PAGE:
Supplementary Material for: An Information Theory Analysis of Gene-Environmental Interactions in Count/Rate Data
datasetposted on 16.05.2012 by Knights J., Ramanathan M.
Datasets usually provide raw data for analysis. This raw data often comes in spreadsheet form, but can be any collection of data, on which analysis can be performed.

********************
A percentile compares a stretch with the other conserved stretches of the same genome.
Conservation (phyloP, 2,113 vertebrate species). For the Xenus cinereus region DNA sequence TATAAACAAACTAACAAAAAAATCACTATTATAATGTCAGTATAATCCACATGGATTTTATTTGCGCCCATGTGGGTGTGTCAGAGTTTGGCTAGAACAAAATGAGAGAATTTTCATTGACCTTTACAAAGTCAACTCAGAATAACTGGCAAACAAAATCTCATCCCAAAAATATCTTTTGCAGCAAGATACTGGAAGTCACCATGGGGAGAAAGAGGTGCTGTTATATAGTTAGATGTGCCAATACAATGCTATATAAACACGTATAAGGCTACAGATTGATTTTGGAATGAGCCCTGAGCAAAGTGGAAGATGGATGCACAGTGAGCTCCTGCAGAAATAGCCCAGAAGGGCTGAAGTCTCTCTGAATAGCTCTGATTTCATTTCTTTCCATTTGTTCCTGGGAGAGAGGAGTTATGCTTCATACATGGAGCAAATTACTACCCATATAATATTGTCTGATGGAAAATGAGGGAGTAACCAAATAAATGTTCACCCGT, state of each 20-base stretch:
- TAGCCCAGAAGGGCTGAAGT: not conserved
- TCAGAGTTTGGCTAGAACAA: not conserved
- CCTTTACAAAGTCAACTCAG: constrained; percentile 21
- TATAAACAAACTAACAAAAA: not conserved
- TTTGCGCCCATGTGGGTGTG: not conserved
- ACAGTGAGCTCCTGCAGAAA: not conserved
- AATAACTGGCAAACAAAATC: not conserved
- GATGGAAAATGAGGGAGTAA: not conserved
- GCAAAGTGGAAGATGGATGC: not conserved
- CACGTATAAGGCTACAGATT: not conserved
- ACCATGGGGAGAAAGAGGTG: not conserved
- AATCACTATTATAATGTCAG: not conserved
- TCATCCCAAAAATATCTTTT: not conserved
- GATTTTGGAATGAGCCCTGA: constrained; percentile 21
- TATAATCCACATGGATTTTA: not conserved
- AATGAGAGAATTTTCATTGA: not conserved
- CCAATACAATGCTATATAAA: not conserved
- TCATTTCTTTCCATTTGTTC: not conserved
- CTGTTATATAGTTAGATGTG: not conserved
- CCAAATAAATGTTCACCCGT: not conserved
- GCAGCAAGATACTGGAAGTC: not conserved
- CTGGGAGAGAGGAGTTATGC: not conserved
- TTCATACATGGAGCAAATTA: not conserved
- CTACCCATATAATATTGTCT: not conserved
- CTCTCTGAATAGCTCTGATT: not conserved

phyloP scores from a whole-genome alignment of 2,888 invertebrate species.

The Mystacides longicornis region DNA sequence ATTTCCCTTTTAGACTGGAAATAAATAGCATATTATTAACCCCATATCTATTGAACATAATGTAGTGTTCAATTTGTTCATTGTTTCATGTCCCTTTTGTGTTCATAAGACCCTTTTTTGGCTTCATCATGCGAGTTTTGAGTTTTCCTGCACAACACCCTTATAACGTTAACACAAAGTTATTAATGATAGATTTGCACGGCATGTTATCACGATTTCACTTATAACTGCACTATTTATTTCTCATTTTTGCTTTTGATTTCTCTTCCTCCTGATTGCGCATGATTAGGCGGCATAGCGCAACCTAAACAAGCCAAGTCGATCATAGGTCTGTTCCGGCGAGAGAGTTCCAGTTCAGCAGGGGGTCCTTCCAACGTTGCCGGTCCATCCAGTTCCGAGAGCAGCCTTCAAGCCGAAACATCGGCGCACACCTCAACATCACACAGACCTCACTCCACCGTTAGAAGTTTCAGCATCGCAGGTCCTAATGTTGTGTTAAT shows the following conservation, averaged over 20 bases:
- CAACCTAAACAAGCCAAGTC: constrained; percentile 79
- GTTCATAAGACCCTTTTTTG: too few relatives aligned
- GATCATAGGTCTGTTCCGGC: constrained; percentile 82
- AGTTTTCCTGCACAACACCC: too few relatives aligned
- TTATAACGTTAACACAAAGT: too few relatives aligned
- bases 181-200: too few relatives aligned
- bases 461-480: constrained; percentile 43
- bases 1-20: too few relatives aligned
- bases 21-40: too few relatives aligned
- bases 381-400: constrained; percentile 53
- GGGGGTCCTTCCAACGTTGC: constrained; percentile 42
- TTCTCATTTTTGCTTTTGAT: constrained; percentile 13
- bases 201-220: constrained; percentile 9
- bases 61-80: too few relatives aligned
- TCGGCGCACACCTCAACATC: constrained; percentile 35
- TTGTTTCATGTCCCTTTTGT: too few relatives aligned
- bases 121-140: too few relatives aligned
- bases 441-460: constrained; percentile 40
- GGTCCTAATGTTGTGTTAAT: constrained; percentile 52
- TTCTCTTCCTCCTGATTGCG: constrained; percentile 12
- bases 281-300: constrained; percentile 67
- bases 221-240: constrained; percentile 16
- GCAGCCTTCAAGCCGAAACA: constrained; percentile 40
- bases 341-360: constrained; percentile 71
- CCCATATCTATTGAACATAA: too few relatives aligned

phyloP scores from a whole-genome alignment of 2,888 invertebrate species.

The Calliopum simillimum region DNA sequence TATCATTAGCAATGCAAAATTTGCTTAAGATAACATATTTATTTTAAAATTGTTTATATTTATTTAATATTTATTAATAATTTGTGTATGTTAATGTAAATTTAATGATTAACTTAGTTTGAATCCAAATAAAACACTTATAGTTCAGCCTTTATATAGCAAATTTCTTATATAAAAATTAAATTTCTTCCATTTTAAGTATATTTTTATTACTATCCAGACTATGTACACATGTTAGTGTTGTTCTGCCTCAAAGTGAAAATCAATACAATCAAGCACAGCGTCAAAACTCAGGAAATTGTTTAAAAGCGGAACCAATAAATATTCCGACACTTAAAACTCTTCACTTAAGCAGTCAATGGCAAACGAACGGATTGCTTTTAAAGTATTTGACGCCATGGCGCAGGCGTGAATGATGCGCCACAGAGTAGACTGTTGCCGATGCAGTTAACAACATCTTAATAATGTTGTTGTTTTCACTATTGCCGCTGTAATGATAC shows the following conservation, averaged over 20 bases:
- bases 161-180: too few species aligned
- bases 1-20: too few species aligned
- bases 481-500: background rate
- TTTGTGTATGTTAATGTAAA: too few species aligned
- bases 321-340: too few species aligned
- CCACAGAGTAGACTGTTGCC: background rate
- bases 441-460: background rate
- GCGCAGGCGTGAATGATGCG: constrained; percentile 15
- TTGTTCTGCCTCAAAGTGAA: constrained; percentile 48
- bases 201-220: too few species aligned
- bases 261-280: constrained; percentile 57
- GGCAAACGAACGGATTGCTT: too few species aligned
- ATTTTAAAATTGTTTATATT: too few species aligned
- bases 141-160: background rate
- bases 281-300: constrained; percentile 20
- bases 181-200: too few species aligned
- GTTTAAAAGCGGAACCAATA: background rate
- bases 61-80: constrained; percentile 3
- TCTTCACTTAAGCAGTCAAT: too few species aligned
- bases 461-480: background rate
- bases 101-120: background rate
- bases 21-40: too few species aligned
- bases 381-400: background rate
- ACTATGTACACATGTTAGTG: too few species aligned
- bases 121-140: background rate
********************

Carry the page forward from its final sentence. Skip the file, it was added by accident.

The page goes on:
Objective: To develop and critically evaluate an information theory method for identifying gene-gene and gene-environment interactions in count and rate data. Methods: The entropy-based metric k-way interaction information (KWII) was critically assessed for utility in detecting interactions with count data and over-dispersed count data in three simulation studies of increasing complexity and in datasets from animal models of depression and colitis. The results were compared to Poisson regression. The power and effect size dependence of the KWII for detecting interactions was also assessed. Results: The KWII was capable of effectively identifying the genetic and environmental predictors and their interactions in all three simulated datasets. The results indicate that the KWII approach may produce more parsimonious results than regression. In a rat model of depression, we successfully identified a prominent gender effect as well as other published associations. Analysis of severity scores from an animal model of colitis identified markers from chromosome 3, as well as unique first- and second-order associations for the individual sections of the colon and cecum. Conclusions: The results demonstrate the utility and versatility of our entropy-based method for gene-environment interaction analysis of count and rate data with Poisson and over-dispersed distributions.